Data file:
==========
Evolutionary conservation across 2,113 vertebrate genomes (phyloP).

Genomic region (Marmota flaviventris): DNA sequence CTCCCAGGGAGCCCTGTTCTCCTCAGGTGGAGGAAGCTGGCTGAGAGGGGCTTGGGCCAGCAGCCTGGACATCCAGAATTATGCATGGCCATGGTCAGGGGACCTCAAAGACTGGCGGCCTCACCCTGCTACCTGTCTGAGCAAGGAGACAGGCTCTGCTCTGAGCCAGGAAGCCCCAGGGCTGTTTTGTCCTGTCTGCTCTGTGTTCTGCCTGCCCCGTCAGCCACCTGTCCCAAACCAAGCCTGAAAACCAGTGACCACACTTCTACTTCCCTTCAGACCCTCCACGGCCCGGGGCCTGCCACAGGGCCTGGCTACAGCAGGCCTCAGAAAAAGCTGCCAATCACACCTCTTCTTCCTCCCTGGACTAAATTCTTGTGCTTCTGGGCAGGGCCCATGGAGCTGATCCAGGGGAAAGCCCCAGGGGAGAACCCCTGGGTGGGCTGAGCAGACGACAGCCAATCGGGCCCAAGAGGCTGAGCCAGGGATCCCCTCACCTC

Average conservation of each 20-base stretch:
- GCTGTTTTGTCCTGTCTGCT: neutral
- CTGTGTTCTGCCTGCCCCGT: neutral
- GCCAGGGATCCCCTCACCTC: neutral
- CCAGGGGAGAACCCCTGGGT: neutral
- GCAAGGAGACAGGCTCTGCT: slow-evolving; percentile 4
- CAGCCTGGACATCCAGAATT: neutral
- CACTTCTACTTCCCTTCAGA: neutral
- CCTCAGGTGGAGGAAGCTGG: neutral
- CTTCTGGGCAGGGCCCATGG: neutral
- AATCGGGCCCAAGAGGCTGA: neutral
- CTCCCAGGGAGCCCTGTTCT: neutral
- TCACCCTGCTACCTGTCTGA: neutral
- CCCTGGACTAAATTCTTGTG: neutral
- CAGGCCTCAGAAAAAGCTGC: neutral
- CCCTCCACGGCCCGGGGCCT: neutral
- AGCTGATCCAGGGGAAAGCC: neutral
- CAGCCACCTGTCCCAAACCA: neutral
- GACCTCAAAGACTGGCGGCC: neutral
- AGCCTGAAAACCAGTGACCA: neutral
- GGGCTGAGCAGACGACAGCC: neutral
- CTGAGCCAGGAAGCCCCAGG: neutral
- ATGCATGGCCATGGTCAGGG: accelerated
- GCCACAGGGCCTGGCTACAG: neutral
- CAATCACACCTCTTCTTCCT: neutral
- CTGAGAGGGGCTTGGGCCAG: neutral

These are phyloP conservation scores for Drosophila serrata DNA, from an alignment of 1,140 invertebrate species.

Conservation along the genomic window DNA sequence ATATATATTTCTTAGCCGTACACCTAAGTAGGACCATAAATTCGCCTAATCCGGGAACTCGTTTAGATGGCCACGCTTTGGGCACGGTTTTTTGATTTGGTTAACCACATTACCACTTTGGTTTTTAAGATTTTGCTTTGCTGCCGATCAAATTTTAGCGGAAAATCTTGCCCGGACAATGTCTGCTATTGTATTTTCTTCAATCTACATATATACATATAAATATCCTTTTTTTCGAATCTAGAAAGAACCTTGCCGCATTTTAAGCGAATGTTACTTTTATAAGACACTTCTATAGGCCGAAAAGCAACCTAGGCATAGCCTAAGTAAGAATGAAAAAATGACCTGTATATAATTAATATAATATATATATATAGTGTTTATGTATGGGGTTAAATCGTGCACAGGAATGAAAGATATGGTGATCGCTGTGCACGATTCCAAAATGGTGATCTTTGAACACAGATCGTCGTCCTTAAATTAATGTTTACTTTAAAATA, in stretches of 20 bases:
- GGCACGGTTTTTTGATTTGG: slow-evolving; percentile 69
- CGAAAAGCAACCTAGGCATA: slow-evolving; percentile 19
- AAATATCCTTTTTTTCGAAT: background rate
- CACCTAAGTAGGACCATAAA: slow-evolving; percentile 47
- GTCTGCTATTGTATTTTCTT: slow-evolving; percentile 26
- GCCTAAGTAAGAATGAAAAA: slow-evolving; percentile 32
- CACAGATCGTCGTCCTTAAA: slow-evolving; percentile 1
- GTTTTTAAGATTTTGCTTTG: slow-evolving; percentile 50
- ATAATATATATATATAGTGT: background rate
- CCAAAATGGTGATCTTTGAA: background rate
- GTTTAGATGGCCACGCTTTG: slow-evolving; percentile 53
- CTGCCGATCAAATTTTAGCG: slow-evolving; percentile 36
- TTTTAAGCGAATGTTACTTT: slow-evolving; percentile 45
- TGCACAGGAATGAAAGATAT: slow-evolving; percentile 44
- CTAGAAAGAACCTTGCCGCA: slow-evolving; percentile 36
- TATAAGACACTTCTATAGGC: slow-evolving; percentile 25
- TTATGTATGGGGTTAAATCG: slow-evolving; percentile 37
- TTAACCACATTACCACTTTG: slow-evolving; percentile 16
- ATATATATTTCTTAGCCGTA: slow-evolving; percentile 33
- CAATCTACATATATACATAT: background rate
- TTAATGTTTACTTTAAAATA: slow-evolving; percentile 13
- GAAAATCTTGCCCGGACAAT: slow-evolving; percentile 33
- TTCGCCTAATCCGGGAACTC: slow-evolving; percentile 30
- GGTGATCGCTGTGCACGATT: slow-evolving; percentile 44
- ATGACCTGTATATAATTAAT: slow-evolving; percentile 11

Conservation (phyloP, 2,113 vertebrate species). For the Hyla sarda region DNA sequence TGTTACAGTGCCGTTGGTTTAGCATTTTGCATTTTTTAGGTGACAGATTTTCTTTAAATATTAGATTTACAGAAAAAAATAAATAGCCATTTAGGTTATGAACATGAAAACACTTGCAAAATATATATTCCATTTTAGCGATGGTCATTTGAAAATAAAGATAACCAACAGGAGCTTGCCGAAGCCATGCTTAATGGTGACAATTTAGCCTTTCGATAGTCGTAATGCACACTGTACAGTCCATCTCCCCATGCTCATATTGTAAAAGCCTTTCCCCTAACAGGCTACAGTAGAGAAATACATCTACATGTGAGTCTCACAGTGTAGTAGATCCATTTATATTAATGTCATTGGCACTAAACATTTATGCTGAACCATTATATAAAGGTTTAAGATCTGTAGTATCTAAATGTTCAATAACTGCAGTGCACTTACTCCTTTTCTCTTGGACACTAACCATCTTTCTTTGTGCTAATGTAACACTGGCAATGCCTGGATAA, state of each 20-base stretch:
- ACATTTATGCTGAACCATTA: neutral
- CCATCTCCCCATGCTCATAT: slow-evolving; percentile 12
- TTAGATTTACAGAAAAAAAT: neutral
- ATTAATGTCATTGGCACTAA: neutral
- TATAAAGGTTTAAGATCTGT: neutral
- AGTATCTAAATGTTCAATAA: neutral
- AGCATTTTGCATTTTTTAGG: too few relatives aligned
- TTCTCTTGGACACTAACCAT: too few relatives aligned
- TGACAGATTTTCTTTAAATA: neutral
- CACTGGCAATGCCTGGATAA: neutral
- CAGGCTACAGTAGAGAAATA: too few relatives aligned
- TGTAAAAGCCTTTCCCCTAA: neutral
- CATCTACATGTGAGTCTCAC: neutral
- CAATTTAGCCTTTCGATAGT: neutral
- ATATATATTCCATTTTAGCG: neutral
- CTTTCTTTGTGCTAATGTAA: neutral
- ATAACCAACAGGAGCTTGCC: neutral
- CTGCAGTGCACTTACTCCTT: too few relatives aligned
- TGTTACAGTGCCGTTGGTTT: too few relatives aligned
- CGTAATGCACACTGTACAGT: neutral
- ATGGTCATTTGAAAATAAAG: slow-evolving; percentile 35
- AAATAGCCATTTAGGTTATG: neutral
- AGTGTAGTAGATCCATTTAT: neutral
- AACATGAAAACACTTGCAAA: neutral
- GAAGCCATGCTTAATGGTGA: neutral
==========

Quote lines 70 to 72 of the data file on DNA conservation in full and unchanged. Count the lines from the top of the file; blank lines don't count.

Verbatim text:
- CAATTTAGCCTTTCGATAGT: neutral
- ATATATATTCCATTTTAGCG: neutral
- CTTTCTTTGTGCTAATGTAA: neutral